The head of German federal police personally travelled to northern Iraq over the weekend to take hold of the suspect in a murder case that has inflamed debate on refugees. But did he act outside of the law?
Over the weekend Dieter Romann, head of the Federal Police, flew to northern Iraq with several elite anti-terror officers in tow and took custody of Ali B., the main suspect in a brutal rape-murder investigation in Hesse.
Authorities in the autonomous northern region of the country arrested B. and then handed him over to Romann, who flew him back to Germany. Back in Hesse Ali B. admitted to investigators that he had murdered 14-year-old Susanna F. over two weeks previously.
The murder of Susanna F. at the hands of a man who arrived during the refugee influx of 2015 was itself enough to ignite the tinder dry debate on refugees and crime in Germany. But the fact that Ali B. was able to escape to Iraq along with his family, despite being a suspect, proved to be a major embarrassment for German authorities and led critics to charge that the country’s asylum policies were in a state of total chaos.
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To an extent, the dramatic arrest of Ali B. and his swift deportation to Germany, quelled the rising flames of unrest. But the dubious legality of young man’s seizure thousands of kilometres outside of the jurisdiction of the German police has raised legal questions which are proving to be a headache for the government.
Initially, Interior Minister Horst Seehofer's press secretary attempted to deny that the minister had any knowledge of the handover in northern Iraq. But the Federal Police issued a statement of its own noting that it had constantly updated Seehofer on the operation. On Tuesday, Seehofer's state secretary had to admit that he was "ill informed" when he claimed that his boss had no knowledge of the operation.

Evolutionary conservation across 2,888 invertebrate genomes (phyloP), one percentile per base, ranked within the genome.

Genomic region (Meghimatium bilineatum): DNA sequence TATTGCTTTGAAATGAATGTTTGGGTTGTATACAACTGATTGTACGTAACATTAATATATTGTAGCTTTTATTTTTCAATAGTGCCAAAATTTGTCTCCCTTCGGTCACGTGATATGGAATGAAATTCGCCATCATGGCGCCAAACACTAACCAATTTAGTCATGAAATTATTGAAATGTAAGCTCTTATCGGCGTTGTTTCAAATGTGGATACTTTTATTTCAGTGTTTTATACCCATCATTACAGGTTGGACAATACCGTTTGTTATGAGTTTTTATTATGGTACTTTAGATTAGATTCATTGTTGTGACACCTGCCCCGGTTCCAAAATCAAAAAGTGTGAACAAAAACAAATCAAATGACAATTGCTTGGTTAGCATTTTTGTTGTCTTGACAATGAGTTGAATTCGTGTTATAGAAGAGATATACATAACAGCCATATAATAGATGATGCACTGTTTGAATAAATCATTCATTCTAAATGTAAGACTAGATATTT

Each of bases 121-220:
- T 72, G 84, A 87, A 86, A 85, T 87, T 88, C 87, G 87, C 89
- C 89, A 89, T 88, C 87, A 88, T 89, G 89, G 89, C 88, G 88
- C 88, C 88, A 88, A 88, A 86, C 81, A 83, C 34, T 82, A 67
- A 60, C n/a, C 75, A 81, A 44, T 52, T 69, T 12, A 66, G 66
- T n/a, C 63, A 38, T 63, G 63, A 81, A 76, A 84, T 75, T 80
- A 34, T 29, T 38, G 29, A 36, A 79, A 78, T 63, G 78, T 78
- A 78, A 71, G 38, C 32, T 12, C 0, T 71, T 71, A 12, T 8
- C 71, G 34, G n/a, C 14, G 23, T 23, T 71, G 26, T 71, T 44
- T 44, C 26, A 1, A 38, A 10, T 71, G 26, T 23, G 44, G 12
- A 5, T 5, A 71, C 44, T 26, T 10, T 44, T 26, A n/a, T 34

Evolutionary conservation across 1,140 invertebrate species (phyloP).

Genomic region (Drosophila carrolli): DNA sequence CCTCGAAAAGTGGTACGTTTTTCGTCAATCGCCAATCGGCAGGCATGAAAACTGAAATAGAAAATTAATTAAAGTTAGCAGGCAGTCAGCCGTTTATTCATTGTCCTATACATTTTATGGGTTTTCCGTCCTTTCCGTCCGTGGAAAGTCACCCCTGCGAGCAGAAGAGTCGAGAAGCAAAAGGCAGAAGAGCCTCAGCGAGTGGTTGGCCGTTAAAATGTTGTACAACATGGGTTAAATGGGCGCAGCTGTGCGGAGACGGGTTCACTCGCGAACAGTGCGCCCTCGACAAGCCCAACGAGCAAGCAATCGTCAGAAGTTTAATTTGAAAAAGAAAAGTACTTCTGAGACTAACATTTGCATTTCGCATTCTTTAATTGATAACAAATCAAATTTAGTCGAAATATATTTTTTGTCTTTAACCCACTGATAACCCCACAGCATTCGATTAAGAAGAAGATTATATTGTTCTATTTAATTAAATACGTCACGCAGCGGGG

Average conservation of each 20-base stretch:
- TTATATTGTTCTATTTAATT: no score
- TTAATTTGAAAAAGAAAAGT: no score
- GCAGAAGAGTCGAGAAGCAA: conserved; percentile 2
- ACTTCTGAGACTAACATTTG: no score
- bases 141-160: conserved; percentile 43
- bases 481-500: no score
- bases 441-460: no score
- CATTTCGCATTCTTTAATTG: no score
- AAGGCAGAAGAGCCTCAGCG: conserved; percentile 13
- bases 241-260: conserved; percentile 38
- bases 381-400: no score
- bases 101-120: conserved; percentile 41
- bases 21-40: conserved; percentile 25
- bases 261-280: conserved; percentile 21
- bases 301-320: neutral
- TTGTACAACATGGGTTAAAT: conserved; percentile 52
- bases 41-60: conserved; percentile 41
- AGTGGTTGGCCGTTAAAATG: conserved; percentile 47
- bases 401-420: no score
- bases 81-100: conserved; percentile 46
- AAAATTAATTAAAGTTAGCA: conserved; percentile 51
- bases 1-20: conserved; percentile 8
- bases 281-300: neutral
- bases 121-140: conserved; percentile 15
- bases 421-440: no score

Why Seehofer was reluctant to say that he knew about the arrest became clear on Tuesday evening, when federal prosecutors confirmed that a top lawyer had filed a complaint against Romann on the accusation that the arrest was tantamount to false imprisonment.
Lawyer Daniel Sprafke filed the complaint of false imprisonment, arguing that Germany never issued an international arrest warrant for Ali B. nor did they attempt to have him deported through the normal channels.
“In my view, this action by the authorities was unacceptable. One shouldn’t tolerate it,” Sprafke told Spiegel Online.
The controversy also took on an international dimension on Wednesday when the Iraqi central government in Baghdad claimed the arrest had been carried out illegally.
The Iraqi Foreign Ministry issued a statement saying that it had not given its approval to the deportation.
The statement pointed out that Iraq had no agreement with Germany on deportations and that any such hand over would have to be approved by the central government first.
Germany's Interior Ministry has rejected the accusation that the arrest was in any way untoward.
A spokeswoman has told Spiegel that “the German court that decided on the continued detention [of Ali B.] yesterday did not make any objection [to the manner of his arrest].”